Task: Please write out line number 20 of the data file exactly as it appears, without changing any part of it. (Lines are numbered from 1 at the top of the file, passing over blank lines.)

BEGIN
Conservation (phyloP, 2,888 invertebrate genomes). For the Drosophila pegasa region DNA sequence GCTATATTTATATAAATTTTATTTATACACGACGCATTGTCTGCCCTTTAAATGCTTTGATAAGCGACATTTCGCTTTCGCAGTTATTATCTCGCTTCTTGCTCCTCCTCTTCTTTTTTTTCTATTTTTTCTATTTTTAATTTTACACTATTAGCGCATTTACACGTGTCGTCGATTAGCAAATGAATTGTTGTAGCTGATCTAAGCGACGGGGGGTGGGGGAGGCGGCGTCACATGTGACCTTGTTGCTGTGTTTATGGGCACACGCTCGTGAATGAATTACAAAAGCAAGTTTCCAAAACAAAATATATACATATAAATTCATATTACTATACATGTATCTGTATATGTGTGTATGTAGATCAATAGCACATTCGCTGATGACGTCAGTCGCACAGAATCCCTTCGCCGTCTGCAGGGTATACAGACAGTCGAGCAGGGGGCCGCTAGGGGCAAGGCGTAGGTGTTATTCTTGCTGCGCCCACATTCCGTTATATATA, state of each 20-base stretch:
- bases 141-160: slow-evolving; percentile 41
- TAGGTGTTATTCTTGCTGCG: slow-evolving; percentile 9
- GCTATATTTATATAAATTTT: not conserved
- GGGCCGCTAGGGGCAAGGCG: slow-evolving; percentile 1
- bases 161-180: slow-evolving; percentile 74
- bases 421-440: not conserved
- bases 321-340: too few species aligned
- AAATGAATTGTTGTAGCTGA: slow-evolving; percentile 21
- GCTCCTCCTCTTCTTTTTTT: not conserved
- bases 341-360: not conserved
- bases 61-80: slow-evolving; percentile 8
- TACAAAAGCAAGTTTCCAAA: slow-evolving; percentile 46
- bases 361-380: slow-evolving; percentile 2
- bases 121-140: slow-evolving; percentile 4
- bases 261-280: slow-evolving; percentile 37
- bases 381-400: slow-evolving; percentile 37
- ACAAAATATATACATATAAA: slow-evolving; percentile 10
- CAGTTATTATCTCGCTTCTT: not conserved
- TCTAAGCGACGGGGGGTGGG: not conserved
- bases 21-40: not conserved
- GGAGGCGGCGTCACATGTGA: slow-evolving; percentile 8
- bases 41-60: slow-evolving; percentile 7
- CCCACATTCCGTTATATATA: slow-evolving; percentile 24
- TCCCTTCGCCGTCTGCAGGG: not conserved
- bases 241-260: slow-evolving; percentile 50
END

- TCTAAGCGACGGGGGGTGGG: not conserved